Hierarchical organizations are, by nature, inflexible; data moves up the organization being distilled at each level until it reaches the level at which a response can be initiated. Then the response travels back down the hierarchy being refined to the particulars of the part of the organization effected until the response hits the level of the organization where some appropriate action is taken.

    All that “upping” and “downing” takes time, introduces the possibility/probability of confusion, self-service, delay and inefficiency. The less that needs a response the less work, and the less exposure everyone in the organization has. That makes change and flexibility difficult to institutionalize.

    Smart kids represent such a requirement for flexibility. If you don’t provide some means for them to maximize their advantage then the kid, and society, is cheated of fruit of the disciplined exercise of those advantages.

    But the requirements that smart kids place upon the system are troublesome. Do smart kids need smart teachers? Seems so but that introduces *another* the requirement for *another* element of unwanted flexibility. Now, not only do you have to differentiate the kids, you have to differentiate the teachers as well.

    That’s a policy that’s troublesome whether it’s implemented or not.

    If smart kids get the smart teachers where’s that leave the dumb kids? The average kids? And why, to take the parent’s role, should *my* kid be saddled with a teacher who’s second-rate?

    The typical response, rational from an institutional viewpoint, is to do is little as is required to satisfy the demand. There’s no particular value in doing a great job but there’s considerable value in doing a just-good-enough job.

  13. One of the best math teachers I’ve ever seen taught 7th Grade Honors Math (very, very well) and all the remedial math classes, and from what I heard did quite well in all of them.

    And after a few years, the public school bureaucracy drove him out…

  14. When my daughter started kindergarten at our neighborhood Palo Alto school, she could read fluently. Her favorite books were written for third and fourth graders. In a class of 28, there was another girl reading at that level and three other students who were nearly as advanced.

    Many of the parents were doctor fathers married to nurse mothers; the rest were engineers and high-tech entrepreneurs. Career Day, when the parents came in to talk about their jobs, was boring. Too many radiologists.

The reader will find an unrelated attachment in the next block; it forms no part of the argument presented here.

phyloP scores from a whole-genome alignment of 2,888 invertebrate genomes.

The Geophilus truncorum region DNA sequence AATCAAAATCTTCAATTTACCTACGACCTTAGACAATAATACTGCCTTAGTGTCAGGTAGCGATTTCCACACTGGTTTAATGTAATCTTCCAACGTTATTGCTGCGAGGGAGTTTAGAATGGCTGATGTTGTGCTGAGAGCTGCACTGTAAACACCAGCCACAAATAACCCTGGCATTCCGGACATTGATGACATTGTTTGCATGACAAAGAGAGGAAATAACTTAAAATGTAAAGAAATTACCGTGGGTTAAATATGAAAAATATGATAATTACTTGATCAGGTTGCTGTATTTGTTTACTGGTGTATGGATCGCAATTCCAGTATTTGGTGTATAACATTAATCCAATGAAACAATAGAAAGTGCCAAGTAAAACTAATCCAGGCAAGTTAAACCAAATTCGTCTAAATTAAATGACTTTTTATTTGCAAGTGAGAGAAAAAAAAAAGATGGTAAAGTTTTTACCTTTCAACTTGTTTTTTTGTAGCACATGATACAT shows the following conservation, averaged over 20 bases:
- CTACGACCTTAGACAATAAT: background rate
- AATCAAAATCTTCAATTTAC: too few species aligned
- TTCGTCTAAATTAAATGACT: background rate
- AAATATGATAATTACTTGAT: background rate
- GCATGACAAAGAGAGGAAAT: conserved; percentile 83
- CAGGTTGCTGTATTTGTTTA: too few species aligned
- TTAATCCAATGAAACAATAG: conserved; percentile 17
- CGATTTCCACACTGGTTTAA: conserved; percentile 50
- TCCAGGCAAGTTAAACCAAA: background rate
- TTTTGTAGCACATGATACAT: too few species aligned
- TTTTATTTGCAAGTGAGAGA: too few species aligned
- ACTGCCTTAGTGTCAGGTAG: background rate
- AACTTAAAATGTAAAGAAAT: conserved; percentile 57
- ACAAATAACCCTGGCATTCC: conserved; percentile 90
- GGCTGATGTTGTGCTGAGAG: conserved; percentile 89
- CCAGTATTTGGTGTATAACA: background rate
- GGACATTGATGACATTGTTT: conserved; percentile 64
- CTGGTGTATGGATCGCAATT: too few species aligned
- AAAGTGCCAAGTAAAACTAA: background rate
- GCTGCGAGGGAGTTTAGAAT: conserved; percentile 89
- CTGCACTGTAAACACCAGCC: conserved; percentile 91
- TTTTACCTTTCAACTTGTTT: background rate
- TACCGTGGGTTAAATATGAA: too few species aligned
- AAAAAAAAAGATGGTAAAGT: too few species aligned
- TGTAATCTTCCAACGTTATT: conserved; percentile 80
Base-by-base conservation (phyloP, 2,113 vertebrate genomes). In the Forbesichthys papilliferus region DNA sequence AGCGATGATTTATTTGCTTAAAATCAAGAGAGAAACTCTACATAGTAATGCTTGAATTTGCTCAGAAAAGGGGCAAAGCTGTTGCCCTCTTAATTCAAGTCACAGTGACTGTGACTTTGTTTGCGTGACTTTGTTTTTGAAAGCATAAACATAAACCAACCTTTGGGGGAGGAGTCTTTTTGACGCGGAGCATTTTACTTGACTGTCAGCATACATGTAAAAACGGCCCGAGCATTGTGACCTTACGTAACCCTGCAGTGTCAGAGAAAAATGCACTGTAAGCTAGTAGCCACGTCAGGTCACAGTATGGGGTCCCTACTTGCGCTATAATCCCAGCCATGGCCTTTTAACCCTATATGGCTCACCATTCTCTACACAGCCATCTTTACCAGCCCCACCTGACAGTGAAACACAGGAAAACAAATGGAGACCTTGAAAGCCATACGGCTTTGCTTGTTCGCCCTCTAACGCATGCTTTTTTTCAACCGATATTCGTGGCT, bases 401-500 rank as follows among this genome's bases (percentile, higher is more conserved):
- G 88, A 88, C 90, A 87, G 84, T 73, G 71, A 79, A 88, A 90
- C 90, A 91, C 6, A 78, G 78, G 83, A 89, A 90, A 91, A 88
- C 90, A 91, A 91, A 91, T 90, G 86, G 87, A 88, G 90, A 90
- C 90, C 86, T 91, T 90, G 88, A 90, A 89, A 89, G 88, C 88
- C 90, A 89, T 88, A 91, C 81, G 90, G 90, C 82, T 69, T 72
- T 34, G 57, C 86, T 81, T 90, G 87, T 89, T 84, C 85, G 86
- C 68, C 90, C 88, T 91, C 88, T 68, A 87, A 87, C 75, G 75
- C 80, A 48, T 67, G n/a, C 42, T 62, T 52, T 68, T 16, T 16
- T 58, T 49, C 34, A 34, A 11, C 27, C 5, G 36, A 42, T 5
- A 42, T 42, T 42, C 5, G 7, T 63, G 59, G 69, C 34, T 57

Since “all our children are gifted,” Palo Alto schools provided no special gifted education program, but they did have reading groups. And, as a parent volunteer, I led a “critical thinking” class for third graders who finished their routine work quickly. The teacher gave me a bunch of hand-outs and eight to 10 kids.

    One of the reasons my daughter had such a great experience in Palo Alto schools was that her classmates were so smart and motivated.

  15. I feel kinda cheated. I was only in GATE (Gifted And Talented Education) throughout elementary school, because my district didn’t have gifted classes beyond that. Aside from taking part in courses such as Junior Great Books and Math Olympiads, I don’t remember any sort of special classes (and MO wasn’t really a class, anyway). Plus, as far as I know, JGB and MO were not necessarily designated for gifted students only; they were simply based on teacher recommendations. I do know that I was allowed to skip sixth grade math so that I could help the special ed students with their reading, and that’s about it.

    My two best friends, on the other hand, went to different schools in different districts and were both qualified as gifted; they remember actually being in special classes.

    Two questions: for those of you who were in special classes, what sort of lessons and projects did you do?

    Second question: I’ve heard that while the majority of the general population is considered extroverted, most gifted children are considered introverted. Is this true? I know that I’ve always been a strong introvert, and so have my two aforementioned friends. And if it is true, anybody know why this is?

  16. Two questions: for those of you who were in special classes, what sort of lessons and projects did you do?

    In the East Bay during the ’60s, there wasn’t much available. I think I went to an enrichment summer school program one year. It probably lived up to its name, but had nothing to do with a regular curriculum.

    In 7th and 8th grade I had a teacher who actually attempted to bring in some advanced materials, but trying to use them while in the same classroom with “normal kids” was problematic.

    Most of the time I just had to sit through the lectures, as working on homework or reading outside material was generally not allowed in class.

    Second question: I’ve heard that while the majority of the general population is considered extroverted, most gifted children are considered introverted. Is this true?

    I guess I am by nature. But mostly I think it was just maladjustment to being “different” in a less-than-ideal social and educational setting.